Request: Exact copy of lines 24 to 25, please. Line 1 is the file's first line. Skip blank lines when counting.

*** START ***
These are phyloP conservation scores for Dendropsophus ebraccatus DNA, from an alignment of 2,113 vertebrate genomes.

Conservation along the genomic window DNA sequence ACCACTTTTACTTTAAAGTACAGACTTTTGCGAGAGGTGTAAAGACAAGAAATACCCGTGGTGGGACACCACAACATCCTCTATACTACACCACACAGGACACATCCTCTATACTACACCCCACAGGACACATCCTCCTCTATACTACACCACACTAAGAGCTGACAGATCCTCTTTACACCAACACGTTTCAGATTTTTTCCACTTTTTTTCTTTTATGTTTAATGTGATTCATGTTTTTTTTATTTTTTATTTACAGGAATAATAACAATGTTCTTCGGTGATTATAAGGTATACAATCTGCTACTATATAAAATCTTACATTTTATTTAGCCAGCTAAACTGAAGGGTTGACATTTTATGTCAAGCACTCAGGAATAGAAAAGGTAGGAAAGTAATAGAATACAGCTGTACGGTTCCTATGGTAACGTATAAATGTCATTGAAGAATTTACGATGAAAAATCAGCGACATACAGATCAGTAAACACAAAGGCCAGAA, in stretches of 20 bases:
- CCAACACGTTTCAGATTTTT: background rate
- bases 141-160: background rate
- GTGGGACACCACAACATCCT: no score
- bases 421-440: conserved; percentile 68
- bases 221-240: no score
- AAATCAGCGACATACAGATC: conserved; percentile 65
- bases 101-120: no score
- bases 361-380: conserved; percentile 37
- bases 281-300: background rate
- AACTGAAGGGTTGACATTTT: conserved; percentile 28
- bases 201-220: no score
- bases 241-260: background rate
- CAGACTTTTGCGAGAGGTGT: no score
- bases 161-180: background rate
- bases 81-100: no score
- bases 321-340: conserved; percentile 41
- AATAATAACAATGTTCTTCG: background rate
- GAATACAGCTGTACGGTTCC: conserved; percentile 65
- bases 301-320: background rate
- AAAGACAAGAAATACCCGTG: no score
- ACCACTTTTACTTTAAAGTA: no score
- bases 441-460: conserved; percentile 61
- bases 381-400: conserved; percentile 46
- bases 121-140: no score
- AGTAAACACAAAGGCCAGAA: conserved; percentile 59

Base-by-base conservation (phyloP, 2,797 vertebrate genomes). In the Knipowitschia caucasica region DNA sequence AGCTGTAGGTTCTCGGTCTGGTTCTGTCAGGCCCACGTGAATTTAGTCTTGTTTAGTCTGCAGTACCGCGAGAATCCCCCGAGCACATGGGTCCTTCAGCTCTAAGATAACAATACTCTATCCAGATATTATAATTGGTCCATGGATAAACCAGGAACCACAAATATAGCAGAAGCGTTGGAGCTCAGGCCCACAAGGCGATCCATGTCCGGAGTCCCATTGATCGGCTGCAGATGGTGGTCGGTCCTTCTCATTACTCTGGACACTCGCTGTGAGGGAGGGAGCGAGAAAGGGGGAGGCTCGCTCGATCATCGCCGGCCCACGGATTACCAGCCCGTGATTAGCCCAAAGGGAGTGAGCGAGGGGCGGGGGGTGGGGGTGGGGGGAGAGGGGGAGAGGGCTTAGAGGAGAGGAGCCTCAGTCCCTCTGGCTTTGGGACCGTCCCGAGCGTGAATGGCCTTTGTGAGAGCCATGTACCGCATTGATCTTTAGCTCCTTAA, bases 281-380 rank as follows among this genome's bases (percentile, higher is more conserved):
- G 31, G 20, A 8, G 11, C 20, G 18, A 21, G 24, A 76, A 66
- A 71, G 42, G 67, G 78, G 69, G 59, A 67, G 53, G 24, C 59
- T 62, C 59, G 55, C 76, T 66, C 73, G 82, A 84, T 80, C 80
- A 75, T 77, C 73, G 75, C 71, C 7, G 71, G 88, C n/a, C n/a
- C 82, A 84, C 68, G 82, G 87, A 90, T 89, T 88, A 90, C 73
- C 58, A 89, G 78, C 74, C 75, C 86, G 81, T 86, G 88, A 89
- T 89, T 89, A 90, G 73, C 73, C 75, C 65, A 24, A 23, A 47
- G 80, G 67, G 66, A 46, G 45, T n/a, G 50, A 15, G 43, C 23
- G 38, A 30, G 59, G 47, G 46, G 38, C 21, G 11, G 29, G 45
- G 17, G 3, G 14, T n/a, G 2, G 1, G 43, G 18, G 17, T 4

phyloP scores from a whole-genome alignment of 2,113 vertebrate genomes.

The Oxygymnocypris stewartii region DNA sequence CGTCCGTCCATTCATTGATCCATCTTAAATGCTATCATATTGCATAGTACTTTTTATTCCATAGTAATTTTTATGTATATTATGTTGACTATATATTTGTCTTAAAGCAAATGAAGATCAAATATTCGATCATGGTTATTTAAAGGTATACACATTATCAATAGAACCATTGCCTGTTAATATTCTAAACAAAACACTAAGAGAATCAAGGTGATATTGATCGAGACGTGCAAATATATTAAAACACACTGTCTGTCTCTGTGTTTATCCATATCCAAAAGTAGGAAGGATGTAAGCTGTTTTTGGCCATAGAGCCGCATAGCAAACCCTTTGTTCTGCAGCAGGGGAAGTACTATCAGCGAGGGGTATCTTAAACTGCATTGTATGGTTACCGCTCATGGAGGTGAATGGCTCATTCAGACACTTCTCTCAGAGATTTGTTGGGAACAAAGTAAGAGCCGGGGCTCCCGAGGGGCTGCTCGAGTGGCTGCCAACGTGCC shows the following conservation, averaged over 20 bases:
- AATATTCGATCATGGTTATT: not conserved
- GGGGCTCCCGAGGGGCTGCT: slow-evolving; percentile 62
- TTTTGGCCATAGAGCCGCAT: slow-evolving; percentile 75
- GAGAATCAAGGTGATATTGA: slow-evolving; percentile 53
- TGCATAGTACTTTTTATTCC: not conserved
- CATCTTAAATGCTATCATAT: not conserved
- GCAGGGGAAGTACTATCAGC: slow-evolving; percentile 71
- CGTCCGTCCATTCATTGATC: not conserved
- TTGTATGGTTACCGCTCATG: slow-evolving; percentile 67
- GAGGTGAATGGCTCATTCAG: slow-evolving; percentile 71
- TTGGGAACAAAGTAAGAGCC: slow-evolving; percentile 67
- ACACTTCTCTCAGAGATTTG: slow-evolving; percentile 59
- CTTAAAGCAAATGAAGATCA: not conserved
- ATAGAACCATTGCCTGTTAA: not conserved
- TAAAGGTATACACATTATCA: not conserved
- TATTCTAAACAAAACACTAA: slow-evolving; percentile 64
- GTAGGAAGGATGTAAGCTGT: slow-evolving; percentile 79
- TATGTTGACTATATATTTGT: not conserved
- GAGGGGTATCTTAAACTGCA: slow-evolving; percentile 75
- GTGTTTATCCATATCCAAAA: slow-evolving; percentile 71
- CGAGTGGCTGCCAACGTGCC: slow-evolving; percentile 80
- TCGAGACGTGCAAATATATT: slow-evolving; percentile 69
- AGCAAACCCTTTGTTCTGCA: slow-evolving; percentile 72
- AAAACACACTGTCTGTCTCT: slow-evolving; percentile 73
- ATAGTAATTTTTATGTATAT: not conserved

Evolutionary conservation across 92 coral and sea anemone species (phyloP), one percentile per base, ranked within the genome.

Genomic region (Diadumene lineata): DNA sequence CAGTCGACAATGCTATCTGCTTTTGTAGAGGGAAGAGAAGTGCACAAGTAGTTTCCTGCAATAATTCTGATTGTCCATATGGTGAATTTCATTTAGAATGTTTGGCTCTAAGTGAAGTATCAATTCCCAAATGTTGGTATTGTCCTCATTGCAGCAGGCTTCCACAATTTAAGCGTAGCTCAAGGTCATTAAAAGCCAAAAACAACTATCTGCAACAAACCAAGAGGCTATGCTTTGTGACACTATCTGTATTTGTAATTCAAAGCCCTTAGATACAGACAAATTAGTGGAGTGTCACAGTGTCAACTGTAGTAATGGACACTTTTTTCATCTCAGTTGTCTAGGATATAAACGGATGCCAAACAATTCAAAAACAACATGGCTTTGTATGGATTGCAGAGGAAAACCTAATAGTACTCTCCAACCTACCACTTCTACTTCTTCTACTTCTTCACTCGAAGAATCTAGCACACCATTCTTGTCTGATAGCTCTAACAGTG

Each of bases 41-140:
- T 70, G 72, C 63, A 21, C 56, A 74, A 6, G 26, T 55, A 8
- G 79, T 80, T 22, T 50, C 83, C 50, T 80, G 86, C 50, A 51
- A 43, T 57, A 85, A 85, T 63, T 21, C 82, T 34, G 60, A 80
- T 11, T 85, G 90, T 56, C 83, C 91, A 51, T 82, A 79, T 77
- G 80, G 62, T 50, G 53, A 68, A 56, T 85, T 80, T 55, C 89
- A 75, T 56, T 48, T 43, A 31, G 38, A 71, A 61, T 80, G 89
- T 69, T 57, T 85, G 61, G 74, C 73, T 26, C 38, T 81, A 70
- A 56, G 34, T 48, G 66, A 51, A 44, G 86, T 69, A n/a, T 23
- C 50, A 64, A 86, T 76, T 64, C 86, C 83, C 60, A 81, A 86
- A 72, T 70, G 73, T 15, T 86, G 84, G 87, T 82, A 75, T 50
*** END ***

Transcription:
- bases 441-460: conserved; percentile 61
- bases 381-400: conserved; percentile 46